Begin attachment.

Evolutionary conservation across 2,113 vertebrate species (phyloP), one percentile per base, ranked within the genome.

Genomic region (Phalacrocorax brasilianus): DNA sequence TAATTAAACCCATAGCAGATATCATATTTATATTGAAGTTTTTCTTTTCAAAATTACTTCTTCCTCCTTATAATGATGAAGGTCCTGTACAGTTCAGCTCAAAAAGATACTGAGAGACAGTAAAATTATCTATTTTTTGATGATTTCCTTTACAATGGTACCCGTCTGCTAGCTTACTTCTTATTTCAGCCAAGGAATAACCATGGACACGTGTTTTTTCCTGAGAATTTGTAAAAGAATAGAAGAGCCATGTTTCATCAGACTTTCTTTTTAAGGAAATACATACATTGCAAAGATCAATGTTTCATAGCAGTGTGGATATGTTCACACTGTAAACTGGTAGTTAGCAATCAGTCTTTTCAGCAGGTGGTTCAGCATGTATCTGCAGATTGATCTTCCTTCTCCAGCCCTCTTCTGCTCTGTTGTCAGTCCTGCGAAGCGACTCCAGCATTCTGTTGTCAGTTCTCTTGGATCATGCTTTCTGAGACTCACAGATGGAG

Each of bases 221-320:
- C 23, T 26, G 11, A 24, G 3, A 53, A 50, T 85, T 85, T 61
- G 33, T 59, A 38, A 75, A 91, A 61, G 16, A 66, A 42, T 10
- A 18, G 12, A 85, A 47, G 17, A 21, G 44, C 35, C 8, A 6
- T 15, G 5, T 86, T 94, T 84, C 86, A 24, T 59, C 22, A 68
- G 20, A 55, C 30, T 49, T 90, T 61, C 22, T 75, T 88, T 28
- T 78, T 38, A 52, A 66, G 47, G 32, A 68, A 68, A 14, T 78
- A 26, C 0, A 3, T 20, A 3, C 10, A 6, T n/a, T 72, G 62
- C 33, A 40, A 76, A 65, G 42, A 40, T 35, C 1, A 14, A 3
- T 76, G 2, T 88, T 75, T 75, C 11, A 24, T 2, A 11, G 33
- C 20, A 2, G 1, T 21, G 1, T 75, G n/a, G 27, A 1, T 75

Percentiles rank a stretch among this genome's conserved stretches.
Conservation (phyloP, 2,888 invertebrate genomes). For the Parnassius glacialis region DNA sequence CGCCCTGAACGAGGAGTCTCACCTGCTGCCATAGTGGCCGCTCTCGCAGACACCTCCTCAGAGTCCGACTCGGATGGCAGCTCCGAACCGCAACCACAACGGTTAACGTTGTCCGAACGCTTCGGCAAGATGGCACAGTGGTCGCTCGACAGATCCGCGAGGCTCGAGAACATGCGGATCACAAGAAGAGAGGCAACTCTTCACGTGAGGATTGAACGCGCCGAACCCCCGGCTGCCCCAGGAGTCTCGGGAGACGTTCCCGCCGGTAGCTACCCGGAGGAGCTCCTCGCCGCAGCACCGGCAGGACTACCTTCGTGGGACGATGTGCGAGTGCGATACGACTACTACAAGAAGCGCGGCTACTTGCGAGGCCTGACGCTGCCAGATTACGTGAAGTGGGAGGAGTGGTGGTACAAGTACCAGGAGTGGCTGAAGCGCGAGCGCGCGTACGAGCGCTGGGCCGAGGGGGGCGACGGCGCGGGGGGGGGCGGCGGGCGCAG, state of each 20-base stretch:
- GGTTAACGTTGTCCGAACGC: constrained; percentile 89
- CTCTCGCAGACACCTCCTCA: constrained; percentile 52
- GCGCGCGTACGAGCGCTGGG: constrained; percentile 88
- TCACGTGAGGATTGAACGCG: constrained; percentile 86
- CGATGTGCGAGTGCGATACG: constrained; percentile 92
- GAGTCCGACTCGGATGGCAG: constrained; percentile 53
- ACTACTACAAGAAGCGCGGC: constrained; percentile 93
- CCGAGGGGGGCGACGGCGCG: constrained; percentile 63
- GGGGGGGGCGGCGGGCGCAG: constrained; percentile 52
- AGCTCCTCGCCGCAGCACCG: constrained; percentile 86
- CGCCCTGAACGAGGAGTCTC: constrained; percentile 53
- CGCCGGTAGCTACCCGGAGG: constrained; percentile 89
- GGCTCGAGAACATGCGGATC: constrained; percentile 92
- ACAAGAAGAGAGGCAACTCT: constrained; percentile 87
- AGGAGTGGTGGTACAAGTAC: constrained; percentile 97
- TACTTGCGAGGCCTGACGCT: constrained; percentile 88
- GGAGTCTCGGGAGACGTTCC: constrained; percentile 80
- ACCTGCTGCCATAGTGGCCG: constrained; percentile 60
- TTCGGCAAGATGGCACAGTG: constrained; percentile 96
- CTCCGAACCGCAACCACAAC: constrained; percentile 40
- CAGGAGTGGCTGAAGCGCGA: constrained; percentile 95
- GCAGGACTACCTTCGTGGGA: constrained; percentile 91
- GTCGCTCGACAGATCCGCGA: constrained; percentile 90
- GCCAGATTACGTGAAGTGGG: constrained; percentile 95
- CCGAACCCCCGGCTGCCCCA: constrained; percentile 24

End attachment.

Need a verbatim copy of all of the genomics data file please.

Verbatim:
Evolutionary conservation across 2,113 vertebrate species (phyloP), one percentile per base, ranked within the genome.

Genomic region (Phalacrocorax brasilianus): DNA sequence TAATTAAACCCATAGCAGATATCATATTTATATTGAAGTTTTTCTTTTCAAAATTACTTCTTCCTCCTTATAATGATGAAGGTCCTGTACAGTTCAGCTCAAAAAGATACTGAGAGACAGTAAAATTATCTATTTTTTGATGATTTCCTTTACAATGGTACCCGTCTGCTAGCTTACTTCTTATTTCAGCCAAGGAATAACCATGGACACGTGTTTTTTCCTGAGAATTTGTAAAAGAATAGAAGAGCCATGTTTCATCAGACTTTCTTTTTAAGGAAATACATACATTGCAAAGATCAATGTTTCATAGCAGTGTGGATATGTTCACACTGTAAACTGGTAGTTAGCAATCAGTCTTTTCAGCAGGTGGTTCAGCATGTATCTGCAGATTGATCTTCCTTCTCCAGCCCTCTTCTGCTCTGTTGTCAGTCCTGCGAAGCGACTCCAGCATTCTGTTGTCAGTTCTCTTGGATCATGCTTTCTGAGACTCACAGATGGAG

Each of bases 221-320:
- C 23, T 26, G 11, A 24, G 3, A 53, A 50, T 85, T 85, T 61
- G 33, T 59, A 38, A 75, A 91, A 61, G 16, A 66, A 42, T 10
- A 18, G 12, A 85, A 47, G 17, A 21, G 44, C 35, C 8, A 6
- T 15, G 5, T 86, T 94, T 84, C 86, A 24, T 59, C 22, A 68
- G 20, A 55, C 30, T 49, T 90, T 61, C 22, T 75, T 88, T 28
- T 78, T 38, A 52, A 66, G 47, G 32, A 68, A 68, A 14, T 78
- A 26, C 0, A 3, T 20, A 3, C 10, A 6, T n/a, T 72, G 62
- C 33, A 40, A 76, A 65, G 42, A 40, T 35, C 1, A 14, A 3
- T 76, G 2, T 88, T 75, T 75, C 11, A 24, T 2, A 11, G 33
- C 20, A 2, G 1, T 21, G 1, T 75, G n/a, G 27, A 1, T 75

Percentiles rank a stretch among this genome's conserved stretches.
Conservation (phyloP, 2,888 invertebrate genomes). For the Parnassius glacialis region DNA sequence CGCCCTGAACGAGGAGTCTCACCTGCTGCCATAGTGGCCGCTCTCGCAGACACCTCCTCAGAGTCCGACTCGGATGGCAGCTCCGAACCGCAACCACAACGGTTAACGTTGTCCGAACGCTTCGGCAAGATGGCACAGTGGTCGCTCGACAGATCCGCGAGGCTCGAGAACATGCGGATCACAAGAAGAGAGGCAACTCTTCACGTGAGGATTGAACGCGCCGAACCCCCGGCTGCCCCAGGAGTCTCGGGAGACGTTCCCGCCGGTAGCTACCCGGAGGAGCTCCTCGCCGCAGCACCGGCAGGACTACCTTCGTGGGACGATGTGCGAGTGCGATACGACTACTACAAGAAGCGCGGCTACTTGCGAGGCCTGACGCTGCCAGATTACGTGAAGTGGGAGGAGTGGTGGTACAAGTACCAGGAGTGGCTGAAGCGCGAGCGCGCGTACGAGCGCTGGGCCGAGGGGGGCGACGGCGCGGGGGGGGGCGGCGGGCGCAG, state of each 20-base stretch:
- GGTTAACGTTGTCCGAACGC: constrained; percentile 89
- CTCTCGCAGACACCTCCTCA: constrained; percentile 52
- GCGCGCGTACGAGCGCTGGG: constrained; percentile 88
- TCACGTGAGGATTGAACGCG: constrained; percentile 86
- CGATGTGCGAGTGCGATACG: constrained; percentile 92
- GAGTCCGACTCGGATGGCAG: constrained; percentile 53
- ACTACTACAAGAAGCGCGGC: constrained; percentile 93
- CCGAGGGGGGCGACGGCGCG: constrained; percentile 63
- GGGGGGGGCGGCGGGCGCAG: constrained; percentile 52
- AGCTCCTCGCCGCAGCACCG: constrained; percentile 86
- CGCCCTGAACGAGGAGTCTC: constrained; percentile 53
- CGCCGGTAGCTACCCGGAGG: constrained; percentile 89
- GGCTCGAGAACATGCGGATC: constrained; percentile 92
- ACAAGAAGAGAGGCAACTCT: constrained; percentile 87
- AGGAGTGGTGGTACAAGTAC: constrained; percentile 97
- TACTTGCGAGGCCTGACGCT: constrained; percentile 88
- GGAGTCTCGGGAGACGTTCC: constrained; percentile 80
- ACCTGCTGCCATAGTGGCCG: constrained; percentile 60
- TTCGGCAAGATGGCACAGTG: constrained; percentile 96
- CTCCGAACCGCAACCACAAC: constrained; percentile 40
- CAGGAGTGGCTGAAGCGCGA: constrained; percentile 95
- GCAGGACTACCTTCGTGGGA: constrained; percentile 91
- GTCGCTCGACAGATCCGCGA: constrained; percentile 90
- GCCAGATTACGTGAAGTGGG: constrained; percentile 95
- CCGAACCCCCGGCTGCCCCA: constrained; percentile 24